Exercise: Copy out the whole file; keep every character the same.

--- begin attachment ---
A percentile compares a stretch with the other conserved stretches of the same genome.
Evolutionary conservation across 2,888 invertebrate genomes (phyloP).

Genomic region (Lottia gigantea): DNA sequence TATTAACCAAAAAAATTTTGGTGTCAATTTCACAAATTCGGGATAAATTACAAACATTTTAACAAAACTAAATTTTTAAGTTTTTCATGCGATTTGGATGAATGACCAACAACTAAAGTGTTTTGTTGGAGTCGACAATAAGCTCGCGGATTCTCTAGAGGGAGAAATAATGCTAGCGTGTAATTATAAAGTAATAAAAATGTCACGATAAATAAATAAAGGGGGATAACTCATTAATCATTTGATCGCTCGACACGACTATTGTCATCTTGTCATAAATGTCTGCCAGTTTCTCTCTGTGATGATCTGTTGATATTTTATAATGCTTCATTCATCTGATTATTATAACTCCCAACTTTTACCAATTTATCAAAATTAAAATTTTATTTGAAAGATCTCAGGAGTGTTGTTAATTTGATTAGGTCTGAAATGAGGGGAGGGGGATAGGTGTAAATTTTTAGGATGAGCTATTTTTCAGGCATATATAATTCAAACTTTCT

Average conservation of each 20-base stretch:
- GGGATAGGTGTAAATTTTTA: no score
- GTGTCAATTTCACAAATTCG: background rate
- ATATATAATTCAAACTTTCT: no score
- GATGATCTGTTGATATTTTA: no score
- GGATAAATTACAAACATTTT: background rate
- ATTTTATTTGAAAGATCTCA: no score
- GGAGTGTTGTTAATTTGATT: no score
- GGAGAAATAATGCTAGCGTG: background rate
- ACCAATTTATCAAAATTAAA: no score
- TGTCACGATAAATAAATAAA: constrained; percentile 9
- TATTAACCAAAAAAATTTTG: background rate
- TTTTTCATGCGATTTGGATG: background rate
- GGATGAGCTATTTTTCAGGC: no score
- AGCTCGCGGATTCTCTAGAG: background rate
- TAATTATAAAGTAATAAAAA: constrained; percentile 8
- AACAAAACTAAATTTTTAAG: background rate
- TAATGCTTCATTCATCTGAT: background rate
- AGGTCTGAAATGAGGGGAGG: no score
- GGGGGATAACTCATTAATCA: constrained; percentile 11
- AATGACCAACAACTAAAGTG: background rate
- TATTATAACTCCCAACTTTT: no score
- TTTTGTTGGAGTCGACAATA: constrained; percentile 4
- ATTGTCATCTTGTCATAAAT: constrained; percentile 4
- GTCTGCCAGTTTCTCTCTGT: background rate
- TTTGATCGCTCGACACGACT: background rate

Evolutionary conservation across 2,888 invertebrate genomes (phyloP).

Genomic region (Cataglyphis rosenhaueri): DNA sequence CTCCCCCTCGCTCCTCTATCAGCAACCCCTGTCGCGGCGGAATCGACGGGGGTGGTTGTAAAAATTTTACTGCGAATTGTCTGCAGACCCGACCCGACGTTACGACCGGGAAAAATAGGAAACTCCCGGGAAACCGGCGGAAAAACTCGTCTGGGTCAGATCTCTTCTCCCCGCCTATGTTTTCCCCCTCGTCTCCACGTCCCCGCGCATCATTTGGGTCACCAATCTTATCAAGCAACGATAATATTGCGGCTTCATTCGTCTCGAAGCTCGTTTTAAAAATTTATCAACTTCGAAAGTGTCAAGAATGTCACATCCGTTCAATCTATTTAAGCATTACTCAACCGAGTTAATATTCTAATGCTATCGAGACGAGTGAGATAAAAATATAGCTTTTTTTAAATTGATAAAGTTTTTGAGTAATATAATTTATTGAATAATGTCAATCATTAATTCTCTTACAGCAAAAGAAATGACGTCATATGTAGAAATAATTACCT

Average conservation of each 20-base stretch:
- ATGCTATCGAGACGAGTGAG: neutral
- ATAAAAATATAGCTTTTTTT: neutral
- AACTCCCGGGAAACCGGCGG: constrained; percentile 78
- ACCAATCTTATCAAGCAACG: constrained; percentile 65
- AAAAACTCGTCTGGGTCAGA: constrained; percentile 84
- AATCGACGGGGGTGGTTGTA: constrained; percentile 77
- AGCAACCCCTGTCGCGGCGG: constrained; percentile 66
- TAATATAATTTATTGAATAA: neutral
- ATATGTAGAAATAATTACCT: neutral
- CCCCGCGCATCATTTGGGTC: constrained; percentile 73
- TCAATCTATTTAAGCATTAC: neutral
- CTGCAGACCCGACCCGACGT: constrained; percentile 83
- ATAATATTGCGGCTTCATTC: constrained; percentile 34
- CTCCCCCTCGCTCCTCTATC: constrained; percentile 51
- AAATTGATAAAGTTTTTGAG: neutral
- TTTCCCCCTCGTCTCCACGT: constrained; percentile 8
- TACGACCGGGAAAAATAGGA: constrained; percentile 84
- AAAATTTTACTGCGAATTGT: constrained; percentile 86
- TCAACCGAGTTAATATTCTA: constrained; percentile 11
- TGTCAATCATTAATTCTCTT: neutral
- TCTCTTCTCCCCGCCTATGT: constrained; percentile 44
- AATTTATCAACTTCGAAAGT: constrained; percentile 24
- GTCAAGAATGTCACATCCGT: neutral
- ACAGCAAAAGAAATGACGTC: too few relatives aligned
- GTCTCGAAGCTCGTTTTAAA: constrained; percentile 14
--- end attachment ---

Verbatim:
A percentile compares a stretch with the other conserved stretches of the same genome.
Evolutionary conservation across 2,888 invertebrate genomes (phyloP).

Genomic region (Lottia gigantea): DNA sequence TATTAACCAAAAAAATTTTGGTGTCAATTTCACAAATTCGGGATAAATTACAAACATTTTAACAAAACTAAATTTTTAAGTTTTTCATGCGATTTGGATGAATGACCAACAACTAAAGTGTTTTGTTGGAGTCGACAATAAGCTCGCGGATTCTCTAGAGGGAGAAATAATGCTAGCGTGTAATTATAAAGTAATAAAAATGTCACGATAAATAAATAAAGGGGGATAACTCATTAATCATTTGATCGCTCGACACGACTATTGTCATCTTGTCATAAATGTCTGCCAGTTTCTCTCTGTGATGATCTGTTGATATTTTATAATGCTTCATTCATCTGATTATTATAACTCCCAACTTTTACCAATTTATCAAAATTAAAATTTTATTTGAAAGATCTCAGGAGTGTTGTTAATTTGATTAGGTCTGAAATGAGGGGAGGGGGATAGGTGTAAATTTTTAGGATGAGCTATTTTTCAGGCATATATAATTCAAACTTTCT

Average conservation of each 20-base stretch:
- GGGATAGGTGTAAATTTTTA: no score
- GTGTCAATTTCACAAATTCG: background rate
- ATATATAATTCAAACTTTCT: no score
- GATGATCTGTTGATATTTTA: no score
- GGATAAATTACAAACATTTT: background rate
- ATTTTATTTGAAAGATCTCA: no score
- GGAGTGTTGTTAATTTGATT: no score
- GGAGAAATAATGCTAGCGTG: background rate
- ACCAATTTATCAAAATTAAA: no score
- TGTCACGATAAATAAATAAA: constrained; percentile 9
- TATTAACCAAAAAAATTTTG: background rate
- TTTTTCATGCGATTTGGATG: background rate
- GGATGAGCTATTTTTCAGGC: no score
- AGCTCGCGGATTCTCTAGAG: background rate
- TAATTATAAAGTAATAAAAA: constrained; percentile 8
- AACAAAACTAAATTTTTAAG: background rate
- TAATGCTTCATTCATCTGAT: background rate
- AGGTCTGAAATGAGGGGAGG: no score
- GGGGGATAACTCATTAATCA: constrained; percentile 11
- AATGACCAACAACTAAAGTG: background rate
- TATTATAACTCCCAACTTTT: no score
- TTTTGTTGGAGTCGACAATA: constrained; percentile 4
- ATTGTCATCTTGTCATAAAT: constrained; percentile 4
- GTCTGCCAGTTTCTCTCTGT: background rate
- TTTGATCGCTCGACACGACT: background rate

Evolutionary conservation across 2,888 invertebrate genomes (phyloP).

Genomic region (Cataglyphis rosenhaueri): DNA sequence CTCCCCCTCGCTCCTCTATCAGCAACCCCTGTCGCGGCGGAATCGACGGGGGTGGTTGTAAAAATTTTACTGCGAATTGTCTGCAGACCCGACCCGACGTTACGACCGGGAAAAATAGGAAACTCCCGGGAAACCGGCGGAAAAACTCGTCTGGGTCAGATCTCTTCTCCCCGCCTATGTTTTCCCCCTCGTCTCCACGTCCCCGCGCATCATTTGGGTCACCAATCTTATCAAGCAACGATAATATTGCGGCTTCATTCGTCTCGAAGCTCGTTTTAAAAATTTATCAACTTCGAAAGTGTCAAGAATGTCACATCCGTTCAATCTATTTAAGCATTACTCAACCGAGTTAATATTCTAATGCTATCGAGACGAGTGAGATAAAAATATAGCTTTTTTTAAATTGATAAAGTTTTTGAGTAATATAATTTATTGAATAATGTCAATCATTAATTCTCTTACAGCAAAAGAAATGACGTCATATGTAGAAATAATTACCT

Average conservation of each 20-base stretch:
- ATGCTATCGAGACGAGTGAG: neutral
- ATAAAAATATAGCTTTTTTT: neutral
- AACTCCCGGGAAACCGGCGG: constrained; percentile 78
- ACCAATCTTATCAAGCAACG: constrained; percentile 65
- AAAAACTCGTCTGGGTCAGA: constrained; percentile 84
- AATCGACGGGGGTGGTTGTA: constrained; percentile 77
- AGCAACCCCTGTCGCGGCGG: constrained; percentile 66
- TAATATAATTTATTGAATAA: neutral
- ATATGTAGAAATAATTACCT: neutral
- CCCCGCGCATCATTTGGGTC: constrained; percentile 73
- TCAATCTATTTAAGCATTAC: neutral
- CTGCAGACCCGACCCGACGT: constrained; percentile 83
- ATAATATTGCGGCTTCATTC: constrained; percentile 34
- CTCCCCCTCGCTCCTCTATC: constrained; percentile 51
- AAATTGATAAAGTTTTTGAG: neutral
- TTTCCCCCTCGTCTCCACGT: constrained; percentile 8
- TACGACCGGGAAAAATAGGA: constrained; percentile 84
- AAAATTTTACTGCGAATTGT: constrained; percentile 86
- TCAACCGAGTTAATATTCTA: constrained; percentile 11
- TGTCAATCATTAATTCTCTT: neutral
- TCTCTTCTCCCCGCCTATGT: constrained; percentile 44
- AATTTATCAACTTCGAAAGT: constrained; percentile 24
- GTCAAGAATGTCACATCCGT: neutral
- ACAGCAAAAGAAATGACGTC: too few relatives aligned
- GTCTCGAAGCTCGTTTTAAA: constrained; percentile 14